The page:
The Civil War created one of the greatest debt loads per GDP of any time in our history. The solution was to basically print money, and then over time, retire the funds printed.

During that time, Salmon Chase was the Secretary of the Treasury and helped formulate the Legal Tender Act of 1862. The federal government had issued paper money as far back as 1791 where the First Bank of the United States began issuing paper notes. Paper notes were issued by the individual states and Continental Congress even before the Constitution was adopted. James Madison's notes from the Constitutional Convention in 1787 even included a footnote where the federal government could use paper as currency or legal tender.

When the U.S. Constitution was passed, Article I Section 10 forbade the states from “issuing bills of credit” or making anything but gold and silver coin. No corresponding provision existed with regard to the federal government. Article I Section 8 gave Congress the power to “borrow money” and also to “coin money” and “regulate the value” of U.S. and foreign coins.

Oddly enough, Salmon Chase became Chief Justice of the Supreme Court of the United States and proceeded to strike down the Legal Tender Act of 1862 in a famous case in 1870 known as Hepburn v. Griswold, 75 U.S. 603 (1870), in a 4-3 decision. The U.S. Government had issued nearly $400 million of “greenbacks,” which were paper money with a red stamp that states the funds are “legal tender” issued by the federal government, not the “Federal Reserve”.

On the same day, President Grant nominated two new justices, who subsequently voted to reverse the Hepburn decision in Knox v. Lee 79 U.S. 457 (1871) and Parker v. Davis. Both these decisions were 5-4. The constitutionality of this Act was reaffirmed in Juilliard v. Greenman, 110, U.S. 421 (1884), 13 years later.

What does the Legal Tender Act of 1862 mean? $1 trillion to China?

It means we can print money and pay the debt. It is estimated that China holds $1 trillion in U.S. debt. No problem. Print $1 trillion in legal tender, send it to China and say goodbye to the debt. Now the national debt stands at approximately $8.5 trillion. This may create an uproar in the international community; however, China is manipulating it’s currency and the world press is barely making any noise about this cozen behavior. However, it is not only China which holds U.S. debt obligations.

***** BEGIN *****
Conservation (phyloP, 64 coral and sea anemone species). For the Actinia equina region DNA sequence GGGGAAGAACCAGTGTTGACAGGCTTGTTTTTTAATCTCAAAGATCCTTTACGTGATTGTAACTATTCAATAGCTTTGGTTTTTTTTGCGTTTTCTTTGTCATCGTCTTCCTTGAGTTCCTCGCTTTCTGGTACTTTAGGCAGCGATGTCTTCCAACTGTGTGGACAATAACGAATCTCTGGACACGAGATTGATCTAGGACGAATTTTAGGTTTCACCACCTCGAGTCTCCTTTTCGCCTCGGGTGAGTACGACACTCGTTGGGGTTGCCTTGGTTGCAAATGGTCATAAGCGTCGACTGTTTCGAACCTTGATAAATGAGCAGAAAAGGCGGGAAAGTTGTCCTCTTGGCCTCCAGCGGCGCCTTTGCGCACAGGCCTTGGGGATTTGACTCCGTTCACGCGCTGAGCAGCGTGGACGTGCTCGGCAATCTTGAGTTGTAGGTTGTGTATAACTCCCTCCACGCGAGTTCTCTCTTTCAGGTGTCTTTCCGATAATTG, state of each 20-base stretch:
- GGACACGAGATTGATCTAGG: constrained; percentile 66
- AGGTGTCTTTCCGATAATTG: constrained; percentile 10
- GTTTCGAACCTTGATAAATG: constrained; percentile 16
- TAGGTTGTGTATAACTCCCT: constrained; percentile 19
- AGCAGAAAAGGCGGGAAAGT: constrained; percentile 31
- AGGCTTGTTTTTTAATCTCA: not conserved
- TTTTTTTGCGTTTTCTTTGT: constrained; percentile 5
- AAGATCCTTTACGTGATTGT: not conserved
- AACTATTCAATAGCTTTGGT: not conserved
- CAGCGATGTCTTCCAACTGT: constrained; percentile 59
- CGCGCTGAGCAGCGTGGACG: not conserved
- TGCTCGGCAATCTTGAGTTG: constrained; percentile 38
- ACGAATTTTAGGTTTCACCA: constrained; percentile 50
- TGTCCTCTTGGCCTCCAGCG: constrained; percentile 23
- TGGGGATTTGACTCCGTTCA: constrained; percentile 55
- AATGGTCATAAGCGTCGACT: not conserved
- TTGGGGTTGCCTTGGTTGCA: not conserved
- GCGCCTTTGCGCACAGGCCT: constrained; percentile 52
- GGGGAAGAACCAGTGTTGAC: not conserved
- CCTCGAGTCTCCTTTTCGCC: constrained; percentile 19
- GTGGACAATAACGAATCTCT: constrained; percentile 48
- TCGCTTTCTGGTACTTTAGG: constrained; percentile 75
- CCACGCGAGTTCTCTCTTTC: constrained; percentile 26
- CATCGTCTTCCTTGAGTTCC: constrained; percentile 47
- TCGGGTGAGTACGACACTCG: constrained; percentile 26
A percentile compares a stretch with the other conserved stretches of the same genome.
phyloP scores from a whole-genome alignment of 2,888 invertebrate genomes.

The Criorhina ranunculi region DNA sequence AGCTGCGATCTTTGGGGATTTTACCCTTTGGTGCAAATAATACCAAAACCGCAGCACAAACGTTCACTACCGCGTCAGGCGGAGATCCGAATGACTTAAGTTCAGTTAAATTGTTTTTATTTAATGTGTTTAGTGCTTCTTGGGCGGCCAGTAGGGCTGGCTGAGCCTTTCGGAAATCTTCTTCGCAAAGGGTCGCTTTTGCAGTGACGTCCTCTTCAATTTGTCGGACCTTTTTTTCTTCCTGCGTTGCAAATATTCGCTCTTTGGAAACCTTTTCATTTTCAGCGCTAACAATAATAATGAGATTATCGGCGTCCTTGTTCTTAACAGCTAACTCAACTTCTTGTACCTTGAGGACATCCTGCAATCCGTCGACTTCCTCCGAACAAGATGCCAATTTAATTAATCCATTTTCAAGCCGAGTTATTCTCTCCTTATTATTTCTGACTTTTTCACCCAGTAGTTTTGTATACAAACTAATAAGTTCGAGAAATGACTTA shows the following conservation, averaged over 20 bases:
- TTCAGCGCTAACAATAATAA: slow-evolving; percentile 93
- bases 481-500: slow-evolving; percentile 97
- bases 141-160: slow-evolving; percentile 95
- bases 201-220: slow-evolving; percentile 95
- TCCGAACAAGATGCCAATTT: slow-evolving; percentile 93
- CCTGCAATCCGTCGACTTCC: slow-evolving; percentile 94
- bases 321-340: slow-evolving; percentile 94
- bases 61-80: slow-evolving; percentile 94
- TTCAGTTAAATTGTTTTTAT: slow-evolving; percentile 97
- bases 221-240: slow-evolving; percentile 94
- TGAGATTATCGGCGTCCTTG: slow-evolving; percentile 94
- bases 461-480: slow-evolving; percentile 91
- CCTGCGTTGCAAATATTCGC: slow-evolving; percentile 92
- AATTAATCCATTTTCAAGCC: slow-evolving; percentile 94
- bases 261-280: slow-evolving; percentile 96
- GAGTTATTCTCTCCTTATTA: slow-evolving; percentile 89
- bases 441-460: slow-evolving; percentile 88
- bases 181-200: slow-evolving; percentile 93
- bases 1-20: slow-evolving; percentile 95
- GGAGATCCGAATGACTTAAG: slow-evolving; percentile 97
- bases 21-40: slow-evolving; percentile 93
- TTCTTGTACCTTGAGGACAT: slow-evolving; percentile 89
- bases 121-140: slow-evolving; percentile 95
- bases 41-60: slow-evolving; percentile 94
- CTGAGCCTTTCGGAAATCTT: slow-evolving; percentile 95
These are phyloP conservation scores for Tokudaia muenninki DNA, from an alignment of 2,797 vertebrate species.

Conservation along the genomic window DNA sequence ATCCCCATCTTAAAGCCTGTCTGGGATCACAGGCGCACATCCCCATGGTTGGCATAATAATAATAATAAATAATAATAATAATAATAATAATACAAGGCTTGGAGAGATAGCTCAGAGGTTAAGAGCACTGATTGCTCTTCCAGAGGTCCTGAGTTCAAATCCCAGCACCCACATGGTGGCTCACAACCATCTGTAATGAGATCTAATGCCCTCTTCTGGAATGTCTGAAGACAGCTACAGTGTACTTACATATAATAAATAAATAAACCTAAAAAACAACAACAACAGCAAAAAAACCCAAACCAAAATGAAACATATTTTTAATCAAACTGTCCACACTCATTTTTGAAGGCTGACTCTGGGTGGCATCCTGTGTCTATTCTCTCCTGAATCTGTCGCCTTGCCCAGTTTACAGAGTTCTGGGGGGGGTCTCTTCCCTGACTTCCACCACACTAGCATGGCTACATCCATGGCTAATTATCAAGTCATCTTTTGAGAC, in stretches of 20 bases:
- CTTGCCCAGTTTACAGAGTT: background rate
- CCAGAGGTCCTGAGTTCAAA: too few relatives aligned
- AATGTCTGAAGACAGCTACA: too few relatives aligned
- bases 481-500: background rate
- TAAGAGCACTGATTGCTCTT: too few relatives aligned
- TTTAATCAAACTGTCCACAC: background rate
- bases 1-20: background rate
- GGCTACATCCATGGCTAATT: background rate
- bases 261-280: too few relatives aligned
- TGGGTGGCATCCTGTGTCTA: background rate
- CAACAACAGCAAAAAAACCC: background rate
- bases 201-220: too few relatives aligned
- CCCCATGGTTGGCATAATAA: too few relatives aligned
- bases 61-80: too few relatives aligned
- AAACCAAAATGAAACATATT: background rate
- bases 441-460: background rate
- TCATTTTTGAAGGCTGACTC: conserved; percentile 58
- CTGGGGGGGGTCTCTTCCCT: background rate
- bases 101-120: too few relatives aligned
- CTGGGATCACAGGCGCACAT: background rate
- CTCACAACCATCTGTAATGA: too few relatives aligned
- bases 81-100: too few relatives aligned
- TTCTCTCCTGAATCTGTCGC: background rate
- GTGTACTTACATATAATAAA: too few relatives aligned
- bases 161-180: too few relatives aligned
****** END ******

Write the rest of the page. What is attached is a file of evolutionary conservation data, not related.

Legal tender to other countries: Can we do that?

About $3.5 trillion in U.S. debt is also owed to Japan, Brazil, Russia, Taiwan, OPEC countries, the United Kingdom and others. No problem. Print and send. This will lower our total national debt to close to $5 trillion. What will these countries do with all these funds? They could end up purchasing real estate in the U.S., which would drive up the value of our housing market. They could end up purchasing stocks and bonds in the private sector, driving up the stock market. They could use them to build more factories overseas (which would be here) or in their home country. In any event, we would be out of debt — or at least down to a more manageable $5 trillion.
What happened to legal tender after 1862?

As stated before, most of the bills have been taken out of circulation. Some are still available as collector’s items with extremely high markups. The “red seal” is an important indicator that you have real legal tender, as opposed to Federal reserve notes, which are the funds generally exchanged. Legal tender is issued by the U.S. Treasury; the notes in your pocket are issued by the Federal Reserve, a collection of private banks.

The Federal Reserve: helping banks, but not Main Street.

The Federal Reserve is obviously not working for Main Street. The creator of the mortgage crisis will not be the solution for the crisis, and would probably oppose the U.S. Treasury's direct intervention in the capital markets, as inflation would once again occur. But is inflation bad? A house worth $400,000 in 2007 is now worth $250,000. With inflation, it may be worth $400,000 again and stop the foreclosures and bankruptcies that are self imposed. More capital in the marketplace would stimulate jobs and not increase the national debt, as the funds are being used to retire the national debt. The economy would now have more funds circulating and the GDP should increase.

According to the board of governors, the Federal Reserve is independent within the government in that “its monetary policy decisions do not have to be approved by the president or anyone else in the executive or legislative branches of government." The United States Court of Appeals for the Ninth Circuit has stated, “The reserve banks are not federal instrumentalities for purpose of the federal Tort Claims Act (FTCA) but are independent, privately owned and locally controlled corporations.” The board of governors is, however, a federal agency even though the banks themselves are not.

Game theory

Once again, take out the Monopoly board. Play the game where the banker takes away $200 every time you pass “Go” and the game will end very soon. Play the game where you receive $200 every time you pass “Go” and the game will continue. Increase the amount to $400 and the game will go on even longer. The economic wounds are self inflicted. The problem with the Legal Tender Act is that it would create a society of non-debt; a society of apolaustic individuals.